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The Last Gasp

I am speaking of the intermediate term move in paper assets versus hard assets, affectionately referred to as "Gold versus paper" around here. Paperbugs had their moment in the sun these past few months and I hope they enjoyed it. The reversal in fortunes has begun.

This reversal of fortunes is on a relative basis of course, as the sea of electronic money created out of thin air in the last few months is enough to make Rudolf von Havenstein blush. When the currency units around the globe are dissolving in front of our collective (and dismayed) eyes, relative wealth becomes a more meaningful concept than to contemplate what a quadrillion means.

Bernanke decided to help the US Dollar along last week by extending a monetary policy of insanity, approved by Keynesian clowns everywhere, namely that of further destroying the value of savings and the average person's ability to keep up with the costs of living. In the absence of reason or checks on the power of centralized monetary authorities, debasement of currency can always be achieved in a paper monetary system. And a Gold standard simply means that the Gold standard can be suspended in times of trouble. Easy money, baby. It's almost as old as the concept of money itself.

In the later stages of a monetary system, speculation runs rampant as a means to try to keep up with the ravages of inflation. We are there now and I am one of the many pied pipers claiming to have the answers to establish gains in excess of this pernicious and global monetary catastrophe unfolding at an uncomfortably rapid pace. I believe physical Gold (and silver) held outside the banking system are the easiest and most conservative means of preserving wealth in the current secular cycle (which is far from over), but I also like to speculate with a portion of my capital.

Currently, the charts to me are unambiguous. It is time for hard assets to trump paper once again. First, the chart nearest and dearest to my heart, the Dow to Gold ratio ($INDU:$GOLD). Here is a 7 year log scale ratio chart of $INDU:$GOLD thru Friday's close:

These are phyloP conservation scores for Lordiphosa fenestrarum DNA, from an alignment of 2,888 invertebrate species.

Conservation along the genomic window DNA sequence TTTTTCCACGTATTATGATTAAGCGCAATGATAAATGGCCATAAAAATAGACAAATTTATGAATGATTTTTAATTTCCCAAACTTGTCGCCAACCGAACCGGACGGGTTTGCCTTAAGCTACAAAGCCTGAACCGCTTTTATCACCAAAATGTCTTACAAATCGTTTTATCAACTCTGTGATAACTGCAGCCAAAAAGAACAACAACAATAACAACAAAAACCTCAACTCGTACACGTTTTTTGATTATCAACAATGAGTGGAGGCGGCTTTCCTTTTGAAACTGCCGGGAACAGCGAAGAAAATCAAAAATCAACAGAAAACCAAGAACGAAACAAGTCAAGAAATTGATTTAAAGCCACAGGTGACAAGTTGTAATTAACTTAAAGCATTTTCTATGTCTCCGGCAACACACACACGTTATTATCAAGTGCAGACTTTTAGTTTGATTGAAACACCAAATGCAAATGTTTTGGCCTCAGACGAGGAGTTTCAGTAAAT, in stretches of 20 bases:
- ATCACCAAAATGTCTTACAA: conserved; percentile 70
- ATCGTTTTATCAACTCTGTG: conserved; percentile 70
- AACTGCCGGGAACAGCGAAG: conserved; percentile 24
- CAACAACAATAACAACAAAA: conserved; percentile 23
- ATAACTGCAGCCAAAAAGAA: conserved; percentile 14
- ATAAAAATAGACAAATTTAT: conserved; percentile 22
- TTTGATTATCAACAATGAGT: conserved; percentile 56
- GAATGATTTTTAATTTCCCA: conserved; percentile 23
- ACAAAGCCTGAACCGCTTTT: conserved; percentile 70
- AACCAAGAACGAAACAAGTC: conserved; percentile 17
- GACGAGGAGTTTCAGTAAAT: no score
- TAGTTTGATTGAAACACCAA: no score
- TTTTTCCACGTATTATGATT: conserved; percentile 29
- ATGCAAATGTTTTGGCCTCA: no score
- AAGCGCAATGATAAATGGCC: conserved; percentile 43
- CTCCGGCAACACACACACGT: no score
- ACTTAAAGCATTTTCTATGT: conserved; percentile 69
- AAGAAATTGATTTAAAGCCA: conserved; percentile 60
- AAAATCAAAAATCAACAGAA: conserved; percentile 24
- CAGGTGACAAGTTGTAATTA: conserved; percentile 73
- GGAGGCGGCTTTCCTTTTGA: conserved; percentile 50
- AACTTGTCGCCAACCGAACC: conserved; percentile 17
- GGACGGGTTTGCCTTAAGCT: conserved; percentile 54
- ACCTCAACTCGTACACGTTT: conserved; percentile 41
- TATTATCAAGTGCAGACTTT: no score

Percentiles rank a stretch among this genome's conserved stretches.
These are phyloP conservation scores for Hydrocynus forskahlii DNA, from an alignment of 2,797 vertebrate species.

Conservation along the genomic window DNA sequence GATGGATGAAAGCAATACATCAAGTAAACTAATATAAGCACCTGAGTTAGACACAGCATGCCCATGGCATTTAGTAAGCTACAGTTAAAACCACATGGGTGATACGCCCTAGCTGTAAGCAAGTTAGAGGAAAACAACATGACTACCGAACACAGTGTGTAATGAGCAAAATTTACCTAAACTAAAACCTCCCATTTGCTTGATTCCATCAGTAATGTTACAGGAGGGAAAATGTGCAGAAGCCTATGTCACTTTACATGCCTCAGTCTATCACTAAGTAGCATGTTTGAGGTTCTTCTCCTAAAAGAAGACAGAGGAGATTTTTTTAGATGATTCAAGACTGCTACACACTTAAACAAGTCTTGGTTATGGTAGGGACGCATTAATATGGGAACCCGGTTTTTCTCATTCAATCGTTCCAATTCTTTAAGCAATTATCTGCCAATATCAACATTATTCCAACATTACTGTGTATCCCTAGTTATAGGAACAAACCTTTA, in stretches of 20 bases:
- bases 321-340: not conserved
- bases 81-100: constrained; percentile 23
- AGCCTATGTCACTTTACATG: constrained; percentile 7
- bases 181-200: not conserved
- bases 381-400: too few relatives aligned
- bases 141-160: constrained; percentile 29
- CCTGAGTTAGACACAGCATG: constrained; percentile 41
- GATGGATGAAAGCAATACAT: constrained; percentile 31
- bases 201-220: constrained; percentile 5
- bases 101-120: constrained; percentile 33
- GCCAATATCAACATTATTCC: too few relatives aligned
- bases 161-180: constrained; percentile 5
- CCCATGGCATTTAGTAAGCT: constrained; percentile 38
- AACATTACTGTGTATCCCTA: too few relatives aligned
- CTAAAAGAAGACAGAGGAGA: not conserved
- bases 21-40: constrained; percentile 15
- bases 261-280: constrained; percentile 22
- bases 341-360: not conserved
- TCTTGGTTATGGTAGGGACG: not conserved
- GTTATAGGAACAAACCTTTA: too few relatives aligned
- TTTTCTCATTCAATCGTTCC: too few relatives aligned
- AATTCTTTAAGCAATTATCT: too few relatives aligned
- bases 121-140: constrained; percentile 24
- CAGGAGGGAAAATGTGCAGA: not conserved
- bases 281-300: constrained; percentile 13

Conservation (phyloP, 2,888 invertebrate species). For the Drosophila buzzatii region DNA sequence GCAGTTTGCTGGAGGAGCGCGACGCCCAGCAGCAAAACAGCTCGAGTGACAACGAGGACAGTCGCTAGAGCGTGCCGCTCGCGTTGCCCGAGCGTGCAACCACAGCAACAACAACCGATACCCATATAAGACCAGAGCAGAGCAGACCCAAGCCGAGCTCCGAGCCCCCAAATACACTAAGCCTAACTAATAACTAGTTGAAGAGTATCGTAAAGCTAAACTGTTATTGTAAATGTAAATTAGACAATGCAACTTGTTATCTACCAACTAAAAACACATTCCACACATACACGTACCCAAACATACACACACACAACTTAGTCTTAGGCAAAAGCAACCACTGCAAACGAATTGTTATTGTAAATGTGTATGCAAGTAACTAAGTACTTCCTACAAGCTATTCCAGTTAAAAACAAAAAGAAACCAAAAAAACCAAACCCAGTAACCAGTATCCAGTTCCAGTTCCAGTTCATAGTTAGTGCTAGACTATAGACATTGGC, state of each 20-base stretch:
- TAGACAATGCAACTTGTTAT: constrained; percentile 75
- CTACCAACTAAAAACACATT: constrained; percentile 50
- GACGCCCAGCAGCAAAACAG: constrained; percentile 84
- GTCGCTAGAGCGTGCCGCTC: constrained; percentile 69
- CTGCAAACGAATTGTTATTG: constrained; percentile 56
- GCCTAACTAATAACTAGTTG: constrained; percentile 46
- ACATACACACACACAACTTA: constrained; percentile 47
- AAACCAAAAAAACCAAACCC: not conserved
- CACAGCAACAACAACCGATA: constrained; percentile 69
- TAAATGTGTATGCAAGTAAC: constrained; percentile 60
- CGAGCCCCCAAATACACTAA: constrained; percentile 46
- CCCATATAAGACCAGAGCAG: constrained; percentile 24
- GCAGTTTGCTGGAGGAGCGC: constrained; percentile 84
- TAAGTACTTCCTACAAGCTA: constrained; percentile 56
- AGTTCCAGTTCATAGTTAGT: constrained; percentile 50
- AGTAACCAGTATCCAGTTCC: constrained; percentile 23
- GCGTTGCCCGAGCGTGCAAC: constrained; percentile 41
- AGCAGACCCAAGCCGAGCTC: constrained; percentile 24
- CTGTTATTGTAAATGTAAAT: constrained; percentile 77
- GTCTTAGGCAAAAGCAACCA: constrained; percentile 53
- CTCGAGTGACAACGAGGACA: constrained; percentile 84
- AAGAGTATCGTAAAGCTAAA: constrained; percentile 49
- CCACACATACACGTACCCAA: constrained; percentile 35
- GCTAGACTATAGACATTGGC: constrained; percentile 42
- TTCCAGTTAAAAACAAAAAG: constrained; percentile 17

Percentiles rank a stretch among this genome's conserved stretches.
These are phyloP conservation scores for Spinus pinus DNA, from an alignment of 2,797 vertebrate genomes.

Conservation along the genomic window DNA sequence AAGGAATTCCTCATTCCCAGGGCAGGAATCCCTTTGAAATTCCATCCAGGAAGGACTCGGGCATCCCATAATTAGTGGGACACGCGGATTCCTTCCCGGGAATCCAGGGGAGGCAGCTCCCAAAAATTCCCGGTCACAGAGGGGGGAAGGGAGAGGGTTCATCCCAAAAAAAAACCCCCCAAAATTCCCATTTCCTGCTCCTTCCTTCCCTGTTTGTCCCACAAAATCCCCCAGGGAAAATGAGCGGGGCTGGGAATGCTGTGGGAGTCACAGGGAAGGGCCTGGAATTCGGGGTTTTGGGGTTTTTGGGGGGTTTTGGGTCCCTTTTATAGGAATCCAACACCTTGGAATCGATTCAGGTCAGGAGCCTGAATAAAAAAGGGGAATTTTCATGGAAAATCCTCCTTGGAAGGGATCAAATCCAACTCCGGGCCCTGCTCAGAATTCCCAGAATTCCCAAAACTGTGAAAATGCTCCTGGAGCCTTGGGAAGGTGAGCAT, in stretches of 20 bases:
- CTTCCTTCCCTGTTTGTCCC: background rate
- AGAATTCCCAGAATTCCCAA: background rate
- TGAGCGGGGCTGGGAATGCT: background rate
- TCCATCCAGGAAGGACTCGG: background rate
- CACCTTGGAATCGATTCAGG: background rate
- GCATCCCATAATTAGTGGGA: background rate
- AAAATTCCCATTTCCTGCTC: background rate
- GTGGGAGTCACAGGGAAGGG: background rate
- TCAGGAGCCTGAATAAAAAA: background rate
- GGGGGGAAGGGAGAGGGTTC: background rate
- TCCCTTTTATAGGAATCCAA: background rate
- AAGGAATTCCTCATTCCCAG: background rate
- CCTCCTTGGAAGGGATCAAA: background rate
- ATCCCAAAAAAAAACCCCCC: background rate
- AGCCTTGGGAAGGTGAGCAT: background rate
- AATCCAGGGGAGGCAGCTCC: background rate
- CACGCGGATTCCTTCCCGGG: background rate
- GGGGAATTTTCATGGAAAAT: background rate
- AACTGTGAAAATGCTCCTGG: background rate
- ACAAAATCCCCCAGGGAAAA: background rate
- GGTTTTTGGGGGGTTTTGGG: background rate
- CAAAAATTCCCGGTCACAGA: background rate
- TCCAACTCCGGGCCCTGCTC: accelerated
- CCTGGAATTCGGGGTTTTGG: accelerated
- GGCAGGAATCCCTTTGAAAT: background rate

$INDU:$GOLD (Dow Jones Industrial Average/Gold - Spot Price (EOD)) INDX/CME

And here is a chart of the S&P 500 index divided by the price of commodities using the CCI Commodities Index (i.e., $SPX:$CCI), employing the same 7 year weekly format thru Friday's close:

$SPX:$CCI (S&P 500 Large Cap Index/Reuters-CRB (CCI) Index (EOD)) INDX/INDX

In the short-term, I believe both the precious metals sector as well as other risk assets like commodities and common stocks are set to decline for a few weeks. After that, however, my subscribers and I will be looking to go long again in the precious metals sector after closing out trading positions on Friday for big gains. I don't advocate speculation, as it is riskier than buying and holding physical precious metals to profit from the further gains that lie ahead in the secular precious metals bull market.

 


For those who are interested in speculating with a portion of their savings, I offer a low-cost subscription trading service that focuses on the precious metals sector but also looks for opportunities in common stocks, commodities, currencies and bonds. I believe there is a significant amount of money to be made trading in the PM sector over the next few months (and, of course, beyond).

 

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